1892 – 1967
Joseph Cribb was born and grew up in Hammersmith. His father counted William Morris and Emery Walker as his associates, and it was against this background that Cribb developed his own arts and crafts skills.
In 1906 Cribb was apprenticed to Eric Gill at his Hammersmith studio, joining the Gills in their move to Ditchling in 1907. Cribb was a skilled letter cutter and carver in his own right, gaining Gill’s absolute trust and confidence and working with him on many of his major commissions, such as the lettering on Oscar Wilde’s tomb. He also converted to Roman Catholicism with Gill in 1913, following him again into the Third Order of St Dominic in 1920.
Cribb’s apprenticeship ended in 1913 and he worked with Gill on the Stations of the Cross in Westminster until he was called away for army service from 1916 – 1919. During the latter part of his service he joined the Directorate of Graves Registration and Enquiries and worked with MacDonald Gill (Eric Gill’s brother) on the design of the standard war grave, returned to Ditchling in 1919 and joined the Guild in 1920. His brother Lawrence (Laurie) also joined the community, and went with Gill to Wales as his assistant – Cribb remained in Ditchling and ran the stonemason’s workshop, taking on his own apprentices.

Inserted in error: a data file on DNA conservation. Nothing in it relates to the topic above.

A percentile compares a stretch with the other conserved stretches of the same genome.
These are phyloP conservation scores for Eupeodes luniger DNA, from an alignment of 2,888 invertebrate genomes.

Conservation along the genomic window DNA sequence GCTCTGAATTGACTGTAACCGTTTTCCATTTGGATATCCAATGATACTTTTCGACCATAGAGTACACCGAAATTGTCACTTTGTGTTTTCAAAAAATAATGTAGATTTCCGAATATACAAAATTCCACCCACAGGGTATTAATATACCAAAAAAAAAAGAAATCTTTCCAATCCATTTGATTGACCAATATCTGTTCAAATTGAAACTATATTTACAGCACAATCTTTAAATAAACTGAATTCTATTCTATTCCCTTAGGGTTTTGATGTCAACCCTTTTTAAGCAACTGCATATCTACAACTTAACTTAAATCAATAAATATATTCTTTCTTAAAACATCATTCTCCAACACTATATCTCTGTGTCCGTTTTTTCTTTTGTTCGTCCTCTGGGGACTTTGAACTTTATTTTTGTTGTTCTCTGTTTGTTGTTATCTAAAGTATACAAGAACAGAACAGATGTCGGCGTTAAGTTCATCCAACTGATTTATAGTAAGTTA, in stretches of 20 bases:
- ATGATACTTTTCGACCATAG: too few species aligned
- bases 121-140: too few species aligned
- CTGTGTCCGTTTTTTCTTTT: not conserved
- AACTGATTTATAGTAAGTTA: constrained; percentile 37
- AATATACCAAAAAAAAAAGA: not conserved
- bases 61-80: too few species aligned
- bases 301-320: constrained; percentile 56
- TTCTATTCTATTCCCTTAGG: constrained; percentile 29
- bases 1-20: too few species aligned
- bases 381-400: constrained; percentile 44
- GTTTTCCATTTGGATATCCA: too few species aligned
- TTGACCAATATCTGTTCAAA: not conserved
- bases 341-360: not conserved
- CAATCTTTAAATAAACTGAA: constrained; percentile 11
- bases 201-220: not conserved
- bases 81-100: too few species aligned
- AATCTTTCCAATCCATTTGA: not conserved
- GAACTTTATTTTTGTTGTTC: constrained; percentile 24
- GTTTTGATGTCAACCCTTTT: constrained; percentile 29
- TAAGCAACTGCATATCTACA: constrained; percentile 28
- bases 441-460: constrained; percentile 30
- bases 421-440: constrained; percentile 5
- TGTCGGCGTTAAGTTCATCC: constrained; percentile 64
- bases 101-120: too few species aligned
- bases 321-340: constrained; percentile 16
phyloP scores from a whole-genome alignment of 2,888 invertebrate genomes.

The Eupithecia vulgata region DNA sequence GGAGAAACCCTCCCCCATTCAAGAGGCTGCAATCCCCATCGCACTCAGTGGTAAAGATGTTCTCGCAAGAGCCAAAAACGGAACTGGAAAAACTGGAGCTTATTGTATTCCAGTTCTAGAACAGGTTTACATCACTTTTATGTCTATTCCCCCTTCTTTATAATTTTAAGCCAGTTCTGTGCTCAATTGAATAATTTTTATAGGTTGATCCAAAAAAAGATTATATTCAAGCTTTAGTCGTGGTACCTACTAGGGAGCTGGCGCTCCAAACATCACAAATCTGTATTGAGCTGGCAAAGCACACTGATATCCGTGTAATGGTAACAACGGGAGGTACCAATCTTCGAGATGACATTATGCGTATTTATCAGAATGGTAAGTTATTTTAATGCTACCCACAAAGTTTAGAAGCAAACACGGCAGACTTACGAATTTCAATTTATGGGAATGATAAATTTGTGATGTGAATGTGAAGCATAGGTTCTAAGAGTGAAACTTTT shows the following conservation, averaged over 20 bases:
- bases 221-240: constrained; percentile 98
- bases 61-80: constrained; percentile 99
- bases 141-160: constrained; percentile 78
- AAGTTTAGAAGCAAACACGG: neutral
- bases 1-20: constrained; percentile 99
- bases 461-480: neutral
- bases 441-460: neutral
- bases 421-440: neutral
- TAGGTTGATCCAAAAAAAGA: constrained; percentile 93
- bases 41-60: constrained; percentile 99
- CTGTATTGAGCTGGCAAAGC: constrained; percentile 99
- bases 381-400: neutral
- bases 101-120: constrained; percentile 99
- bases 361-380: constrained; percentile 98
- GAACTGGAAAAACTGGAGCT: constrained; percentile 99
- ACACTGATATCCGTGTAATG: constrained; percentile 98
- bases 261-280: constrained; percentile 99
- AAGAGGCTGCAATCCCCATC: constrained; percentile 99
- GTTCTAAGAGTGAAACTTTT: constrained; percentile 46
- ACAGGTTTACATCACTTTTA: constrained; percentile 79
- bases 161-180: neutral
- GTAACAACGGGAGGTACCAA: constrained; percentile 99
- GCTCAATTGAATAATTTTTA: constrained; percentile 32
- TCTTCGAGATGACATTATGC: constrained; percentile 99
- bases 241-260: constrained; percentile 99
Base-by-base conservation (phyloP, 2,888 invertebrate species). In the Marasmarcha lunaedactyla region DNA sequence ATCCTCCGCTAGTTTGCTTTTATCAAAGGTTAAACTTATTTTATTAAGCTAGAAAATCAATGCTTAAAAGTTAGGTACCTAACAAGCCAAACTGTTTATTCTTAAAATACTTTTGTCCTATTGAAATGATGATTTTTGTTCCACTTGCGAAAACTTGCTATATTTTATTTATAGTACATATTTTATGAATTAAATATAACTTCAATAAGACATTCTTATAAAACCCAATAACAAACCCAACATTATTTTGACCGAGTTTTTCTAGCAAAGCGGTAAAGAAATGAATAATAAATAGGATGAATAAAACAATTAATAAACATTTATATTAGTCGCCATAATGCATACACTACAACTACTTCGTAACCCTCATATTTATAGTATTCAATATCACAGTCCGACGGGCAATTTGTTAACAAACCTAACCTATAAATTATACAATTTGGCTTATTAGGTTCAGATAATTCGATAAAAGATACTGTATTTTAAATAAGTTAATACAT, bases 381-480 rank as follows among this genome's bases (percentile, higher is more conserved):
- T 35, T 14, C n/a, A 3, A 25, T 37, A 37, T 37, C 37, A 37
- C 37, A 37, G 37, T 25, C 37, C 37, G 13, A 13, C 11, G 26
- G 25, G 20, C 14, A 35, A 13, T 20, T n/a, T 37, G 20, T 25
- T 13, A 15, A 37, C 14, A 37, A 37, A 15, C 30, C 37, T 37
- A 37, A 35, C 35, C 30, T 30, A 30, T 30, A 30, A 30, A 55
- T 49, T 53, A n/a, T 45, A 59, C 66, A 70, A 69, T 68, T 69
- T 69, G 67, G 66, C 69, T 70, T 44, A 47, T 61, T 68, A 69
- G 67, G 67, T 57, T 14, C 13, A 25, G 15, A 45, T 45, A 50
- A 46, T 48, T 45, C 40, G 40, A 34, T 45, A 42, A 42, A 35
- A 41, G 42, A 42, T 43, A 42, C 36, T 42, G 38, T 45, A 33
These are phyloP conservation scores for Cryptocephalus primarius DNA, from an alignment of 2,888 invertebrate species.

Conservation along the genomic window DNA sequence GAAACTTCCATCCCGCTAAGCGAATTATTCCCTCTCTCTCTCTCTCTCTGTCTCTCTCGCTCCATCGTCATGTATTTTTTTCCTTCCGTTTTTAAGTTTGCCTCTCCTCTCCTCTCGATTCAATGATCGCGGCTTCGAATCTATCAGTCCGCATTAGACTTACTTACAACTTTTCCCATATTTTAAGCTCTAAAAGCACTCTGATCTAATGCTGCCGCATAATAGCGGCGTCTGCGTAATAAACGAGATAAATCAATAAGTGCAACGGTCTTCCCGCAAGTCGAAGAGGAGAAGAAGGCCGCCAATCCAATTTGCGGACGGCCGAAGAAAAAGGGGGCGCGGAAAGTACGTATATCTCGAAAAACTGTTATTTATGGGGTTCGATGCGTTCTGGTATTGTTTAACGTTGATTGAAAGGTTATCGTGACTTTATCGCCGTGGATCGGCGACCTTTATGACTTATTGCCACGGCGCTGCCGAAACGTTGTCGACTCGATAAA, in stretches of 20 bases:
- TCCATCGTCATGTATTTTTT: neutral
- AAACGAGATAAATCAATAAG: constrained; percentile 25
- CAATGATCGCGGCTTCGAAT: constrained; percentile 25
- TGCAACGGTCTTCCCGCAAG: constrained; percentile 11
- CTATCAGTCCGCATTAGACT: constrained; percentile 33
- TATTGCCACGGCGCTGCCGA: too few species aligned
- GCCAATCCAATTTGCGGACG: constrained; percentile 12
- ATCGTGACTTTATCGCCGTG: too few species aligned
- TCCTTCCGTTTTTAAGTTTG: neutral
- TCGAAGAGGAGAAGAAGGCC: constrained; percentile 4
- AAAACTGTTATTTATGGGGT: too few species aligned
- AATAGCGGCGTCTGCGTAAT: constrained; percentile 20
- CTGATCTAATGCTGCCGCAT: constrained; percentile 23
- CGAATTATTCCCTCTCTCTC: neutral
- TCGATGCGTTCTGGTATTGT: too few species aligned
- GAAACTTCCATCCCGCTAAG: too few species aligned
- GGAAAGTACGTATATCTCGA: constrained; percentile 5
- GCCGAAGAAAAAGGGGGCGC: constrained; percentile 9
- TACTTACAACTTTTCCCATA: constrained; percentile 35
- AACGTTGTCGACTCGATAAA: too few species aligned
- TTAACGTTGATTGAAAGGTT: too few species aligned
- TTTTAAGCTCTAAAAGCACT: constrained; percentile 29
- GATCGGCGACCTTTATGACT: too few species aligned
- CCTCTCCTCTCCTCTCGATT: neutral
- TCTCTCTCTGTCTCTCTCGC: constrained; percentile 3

Cribb was a central figure in the Guild, fondly remembered by those who grew up on the Common, not least for his encouragement to visitors to his workshop to try their hand at carving. He is buried in St Margaret’s Church graveyard behind the museum.